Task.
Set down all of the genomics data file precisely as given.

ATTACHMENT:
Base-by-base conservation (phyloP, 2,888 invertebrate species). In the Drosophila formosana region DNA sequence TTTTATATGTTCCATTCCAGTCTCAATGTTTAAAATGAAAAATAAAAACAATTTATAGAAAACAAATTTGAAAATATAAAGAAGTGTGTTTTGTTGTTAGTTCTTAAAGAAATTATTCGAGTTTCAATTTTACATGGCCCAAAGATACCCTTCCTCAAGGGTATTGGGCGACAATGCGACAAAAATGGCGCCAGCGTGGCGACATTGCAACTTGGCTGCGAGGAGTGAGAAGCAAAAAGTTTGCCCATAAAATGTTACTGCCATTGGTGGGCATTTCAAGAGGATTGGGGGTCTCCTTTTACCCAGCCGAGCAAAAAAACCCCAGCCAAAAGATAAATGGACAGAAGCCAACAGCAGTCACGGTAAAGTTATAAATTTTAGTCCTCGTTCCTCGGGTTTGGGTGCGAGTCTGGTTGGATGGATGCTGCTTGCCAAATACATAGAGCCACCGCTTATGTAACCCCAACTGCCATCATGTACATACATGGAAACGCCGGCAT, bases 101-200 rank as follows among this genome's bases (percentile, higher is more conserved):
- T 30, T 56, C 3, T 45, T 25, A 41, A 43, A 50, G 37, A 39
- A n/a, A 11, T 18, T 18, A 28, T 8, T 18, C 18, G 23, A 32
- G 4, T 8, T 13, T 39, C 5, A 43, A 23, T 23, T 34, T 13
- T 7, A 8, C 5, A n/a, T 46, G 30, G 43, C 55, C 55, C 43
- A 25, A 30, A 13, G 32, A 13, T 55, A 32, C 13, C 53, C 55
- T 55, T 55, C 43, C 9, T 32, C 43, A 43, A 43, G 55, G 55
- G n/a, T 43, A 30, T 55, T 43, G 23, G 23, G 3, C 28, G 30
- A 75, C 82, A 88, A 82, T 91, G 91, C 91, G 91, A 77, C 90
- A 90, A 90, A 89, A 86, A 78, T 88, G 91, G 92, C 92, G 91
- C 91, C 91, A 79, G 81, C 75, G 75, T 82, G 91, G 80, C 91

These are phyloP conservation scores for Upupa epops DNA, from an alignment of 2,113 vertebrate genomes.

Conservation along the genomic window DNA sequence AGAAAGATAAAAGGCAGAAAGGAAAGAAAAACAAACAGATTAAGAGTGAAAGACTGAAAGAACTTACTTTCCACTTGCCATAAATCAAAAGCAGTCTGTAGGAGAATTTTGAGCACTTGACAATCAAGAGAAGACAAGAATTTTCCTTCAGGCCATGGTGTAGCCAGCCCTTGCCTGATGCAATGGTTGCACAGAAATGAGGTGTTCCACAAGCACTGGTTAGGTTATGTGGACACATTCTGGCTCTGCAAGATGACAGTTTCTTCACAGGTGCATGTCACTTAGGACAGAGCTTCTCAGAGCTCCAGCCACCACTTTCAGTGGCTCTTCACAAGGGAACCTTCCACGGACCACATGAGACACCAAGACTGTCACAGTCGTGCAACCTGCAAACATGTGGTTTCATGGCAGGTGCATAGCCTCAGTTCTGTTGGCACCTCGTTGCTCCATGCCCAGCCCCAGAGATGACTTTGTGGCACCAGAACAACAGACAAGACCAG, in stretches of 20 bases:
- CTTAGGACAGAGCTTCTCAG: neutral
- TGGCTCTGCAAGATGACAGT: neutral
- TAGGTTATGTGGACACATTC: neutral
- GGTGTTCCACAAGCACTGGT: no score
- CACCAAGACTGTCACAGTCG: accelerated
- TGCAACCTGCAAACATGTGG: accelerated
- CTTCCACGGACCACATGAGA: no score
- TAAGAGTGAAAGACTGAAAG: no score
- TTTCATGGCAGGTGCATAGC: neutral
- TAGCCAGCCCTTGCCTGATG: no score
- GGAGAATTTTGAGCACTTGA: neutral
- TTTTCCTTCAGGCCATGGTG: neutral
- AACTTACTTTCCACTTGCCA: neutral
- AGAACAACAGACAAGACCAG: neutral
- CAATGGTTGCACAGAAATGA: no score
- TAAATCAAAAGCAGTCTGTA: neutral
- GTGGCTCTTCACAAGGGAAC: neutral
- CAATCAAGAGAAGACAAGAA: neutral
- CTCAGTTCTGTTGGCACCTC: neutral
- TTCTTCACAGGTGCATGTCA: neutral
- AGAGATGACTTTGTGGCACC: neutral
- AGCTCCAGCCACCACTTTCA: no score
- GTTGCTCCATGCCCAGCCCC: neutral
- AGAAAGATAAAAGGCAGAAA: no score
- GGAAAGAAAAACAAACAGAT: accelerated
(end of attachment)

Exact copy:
Base-by-base conservation (phyloP, 2,888 invertebrate species). In the Drosophila formosana region DNA sequence TTTTATATGTTCCATTCCAGTCTCAATGTTTAAAATGAAAAATAAAAACAATTTATAGAAAACAAATTTGAAAATATAAAGAAGTGTGTTTTGTTGTTAGTTCTTAAAGAAATTATTCGAGTTTCAATTTTACATGGCCCAAAGATACCCTTCCTCAAGGGTATTGGGCGACAATGCGACAAAAATGGCGCCAGCGTGGCGACATTGCAACTTGGCTGCGAGGAGTGAGAAGCAAAAAGTTTGCCCATAAAATGTTACTGCCATTGGTGGGCATTTCAAGAGGATTGGGGGTCTCCTTTTACCCAGCCGAGCAAAAAAACCCCAGCCAAAAGATAAATGGACAGAAGCCAACAGCAGTCACGGTAAAGTTATAAATTTTAGTCCTCGTTCCTCGGGTTTGGGTGCGAGTCTGGTTGGATGGATGCTGCTTGCCAAATACATAGAGCCACCGCTTATGTAACCCCAACTGCCATCATGTACATACATGGAAACGCCGGCAT, bases 101-200 rank as follows among this genome's bases (percentile, higher is more conserved):
- T 30, T 56, C 3, T 45, T 25, A 41, A 43, A 50, G 37, A 39
- A n/a, A 11, T 18, T 18, A 28, T 8, T 18, C 18, G 23, A 32
- G 4, T 8, T 13, T 39, C 5, A 43, A 23, T 23, T 34, T 13
- T 7, A 8, C 5, A n/a, T 46, G 30, G 43, C 55, C 55, C 43
- A 25, A 30, A 13, G 32, A 13, T 55, A 32, C 13, C 53, C 55
- T 55, T 55, C 43, C 9, T 32, C 43, A 43, A 43, G 55, G 55
- G n/a, T 43, A 30, T 55, T 43, G 23, G 23, G 3, C 28, G 30
- A 75, C 82, A 88, A 82, T 91, G 91, C 91, G 91, A 77, C 90
- A 90, A 90, A 89, A 86, A 78, T 88, G 91, G 92, C 92, G 91
- C 91, C 91, A 79, G 81, C 75, G 75, T 82, G 91, G 80, C 91

These are phyloP conservation scores for Upupa epops DNA, from an alignment of 2,113 vertebrate genomes.

Conservation along the genomic window DNA sequence AGAAAGATAAAAGGCAGAAAGGAAAGAAAAACAAACAGATTAAGAGTGAAAGACTGAAAGAACTTACTTTCCACTTGCCATAAATCAAAAGCAGTCTGTAGGAGAATTTTGAGCACTTGACAATCAAGAGAAGACAAGAATTTTCCTTCAGGCCATGGTGTAGCCAGCCCTTGCCTGATGCAATGGTTGCACAGAAATGAGGTGTTCCACAAGCACTGGTTAGGTTATGTGGACACATTCTGGCTCTGCAAGATGACAGTTTCTTCACAGGTGCATGTCACTTAGGACAGAGCTTCTCAGAGCTCCAGCCACCACTTTCAGTGGCTCTTCACAAGGGAACCTTCCACGGACCACATGAGACACCAAGACTGTCACAGTCGTGCAACCTGCAAACATGTGGTTTCATGGCAGGTGCATAGCCTCAGTTCTGTTGGCACCTCGTTGCTCCATGCCCAGCCCCAGAGATGACTTTGTGGCACCAGAACAACAGACAAGACCAG, in stretches of 20 bases:
- CTTAGGACAGAGCTTCTCAG: neutral
- TGGCTCTGCAAGATGACAGT: neutral
- TAGGTTATGTGGACACATTC: neutral
- GGTGTTCCACAAGCACTGGT: no score
- CACCAAGACTGTCACAGTCG: accelerated
- TGCAACCTGCAAACATGTGG: accelerated
- CTTCCACGGACCACATGAGA: no score
- TAAGAGTGAAAGACTGAAAG: no score
- TTTCATGGCAGGTGCATAGC: neutral
- TAGCCAGCCCTTGCCTGATG: no score
- GGAGAATTTTGAGCACTTGA: neutral
- TTTTCCTTCAGGCCATGGTG: neutral
- AACTTACTTTCCACTTGCCA: neutral
- AGAACAACAGACAAGACCAG: neutral
- CAATGGTTGCACAGAAATGA: no score
- TAAATCAAAAGCAGTCTGTA: neutral
- GTGGCTCTTCACAAGGGAAC: neutral
- CAATCAAGAGAAGACAAGAA: neutral
- CTCAGTTCTGTTGGCACCTC: neutral
- TTCTTCACAGGTGCATGTCA: neutral
- AGAGATGACTTTGTGGCACC: neutral
- AGCTCCAGCCACCACTTTCA: no score
- GTTGCTCCATGCCCAGCCCC: neutral
- AGAAAGATAAAAGGCAGAAA: no score
- GGAAAGAAAAACAAACAGAT: accelerated